Relying on archival television footage, video from the Cubs game taken by superfan and filmmaker Matt Liston, and interviews with other witnesses, observers, and sports media types (though not with Bartman, who has meticulously defended his privacy since that fateful moment), Gibney gives the incident as detailed and nuanced a treatment as he gives his more serious documentary subjects. But Catching Hell also suggests that there is a certain seriousness to the mentality of the sports fan as well, or at least a core of zeal surrounded by a sleeve of easily-frayed resentments and dire voodoo superstitions. Rationally-minded and/or statistically-rigorous fans balk at the run-of-the-mill fan’s belief in the fairy tales of curses and momentum, but an unswerving belief in the irrational motivates sport fandom as surely as it does any other segment of American society.

As the Bartman incident demonstrates, and as Gibney comes right up to the verge of saying without quite saying it, the demands of irrational beliefs can often push American subcultures into the mentality of the mob (even to the bloodlust of the lynch mob; Bartman did receive death threats, and may not have been physically safe from reprisals had he remained at Wrigley until the game had ended). This unsettling conclusion is what sets Catching Hell (what an apt and chilling title that is for this story) apart as a sports film: it suggests that sports, or rather those who watch and love them, can be dangerous, and it examines a nucleus of illogical and potentially violent negativity that lurks at the heart of even America’s most idyllic and popularly romanticized pastime.

Nail Yakupov: Joyful Rebellion and the Repressed Hockey Culture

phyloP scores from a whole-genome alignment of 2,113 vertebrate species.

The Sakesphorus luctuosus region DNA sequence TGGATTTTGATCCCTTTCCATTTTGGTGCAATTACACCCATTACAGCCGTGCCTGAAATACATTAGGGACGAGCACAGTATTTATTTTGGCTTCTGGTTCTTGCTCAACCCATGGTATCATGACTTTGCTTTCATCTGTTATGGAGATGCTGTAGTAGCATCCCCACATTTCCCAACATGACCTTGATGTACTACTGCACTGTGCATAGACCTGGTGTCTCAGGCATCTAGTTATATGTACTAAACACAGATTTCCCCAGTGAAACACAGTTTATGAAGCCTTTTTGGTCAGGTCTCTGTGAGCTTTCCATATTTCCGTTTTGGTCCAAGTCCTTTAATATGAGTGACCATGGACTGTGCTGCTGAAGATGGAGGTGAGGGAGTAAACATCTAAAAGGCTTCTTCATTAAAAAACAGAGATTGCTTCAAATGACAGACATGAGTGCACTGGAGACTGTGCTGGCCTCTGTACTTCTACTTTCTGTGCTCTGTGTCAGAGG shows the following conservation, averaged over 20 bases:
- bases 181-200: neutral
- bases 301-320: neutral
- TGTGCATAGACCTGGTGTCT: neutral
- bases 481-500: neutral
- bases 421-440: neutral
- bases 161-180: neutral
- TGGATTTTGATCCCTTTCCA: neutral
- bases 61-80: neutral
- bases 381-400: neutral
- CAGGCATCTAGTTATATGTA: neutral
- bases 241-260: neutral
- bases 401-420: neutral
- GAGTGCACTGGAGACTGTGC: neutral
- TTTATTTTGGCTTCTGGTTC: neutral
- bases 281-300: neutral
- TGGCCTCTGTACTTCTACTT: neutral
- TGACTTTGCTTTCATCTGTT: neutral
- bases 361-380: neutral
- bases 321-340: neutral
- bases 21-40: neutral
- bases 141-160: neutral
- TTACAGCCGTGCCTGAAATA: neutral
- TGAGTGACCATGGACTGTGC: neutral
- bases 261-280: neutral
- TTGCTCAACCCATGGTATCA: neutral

January 26, 2013 5 comments

The lockout-shortened 2013 NHL season is but a week in, and the Edmonton Oilers play only their fourth game of that season against their arch-rivals the Calgary Flames tonight. But already the Oilers’ roster of galactic young talents (which still has considerable holes, of course) is making hockey headlines. They overcame perennial Northwest Division winners the Vancouver Canucks in a shootout in the season opener and allowed 6 first-period goals to be run out of their own building to in their second game. This was followed by a home date this past Thursday against the defending Stanley Cup Champions, the Los Angeles Kings.

After a game full of head-scratching penalties and generally highly-questionable officiating, the Oilers had a late game-tying goal mysteriously waved off, and looked like they would fall to the champs by 1-0 scoreline. But then, with goaltender Devan Dubnyk on the bench for the extra attacker and in the midst of a furious assault for the equalizer, the Oilers’ latest high-touted #1 overall draft pick Nail Yakupov batted a rebound out of mid-air and past Conn Smythe-winning goalie Jonathan Quick to send the game to OT with 4.7 seconds remaining. A Sam Gagner tally in the extra frame would give the Oil the full share of points, but Yakupov’s dramatic goal (only the second of his NHL career) was the story, particularly due to how he celebrated it.

Soaking in the (quite literal) spotlight, the enthusiastic personality of Yakupov came out in a memorable, even iconic, way. The moment was something a step beyond being the key turning point in an early regular-season match-up against a league power for a youthful, raw club that hopes to turn a long run of futility into success for a hockey-mad community. Winning is great and all, but winning with style, winning and being cool, is a rarer thing, especially in the square world of pro hockey. Generally, as it is in most big-time sports, success in hockey is predicated on calculated, even ruthless, efficiency in the procurement of talent and application of strategic frameworks. The Detroit Red Wings have done a lot of winning over the last few decades, after all. So have the New York Yankees, the New England Patriots, the San Antonio Spurs, the Los Angeles Lakers. But are any of those teams, in whatever meaning we choose for the word, “cool”?

This was cool. Nail Yakupov, with his wacky Twitter and his giddy approach to the game and, yes, his passionate goal celebrations, is cool. He’s now surrounded in Edmonton by more personally-staid young stars who can accomplish similarly remarkable things on the ice: Taylor Hall, a constant potential offensive explosion; Jordan Eberle, a skilled sniper with the dextrous hands of a sculptor; Ryan Nugent-Hopkins, a slight, consistently surprising wizard of a passer; Justin Schultz, who may not be Paul Coffey but may fill the role of blueline facilitator for this exhilirating forward core for some time to come. They may be young and a little brash (Yakupov’s slide was certainly that), but that’s a huge part of the appeal.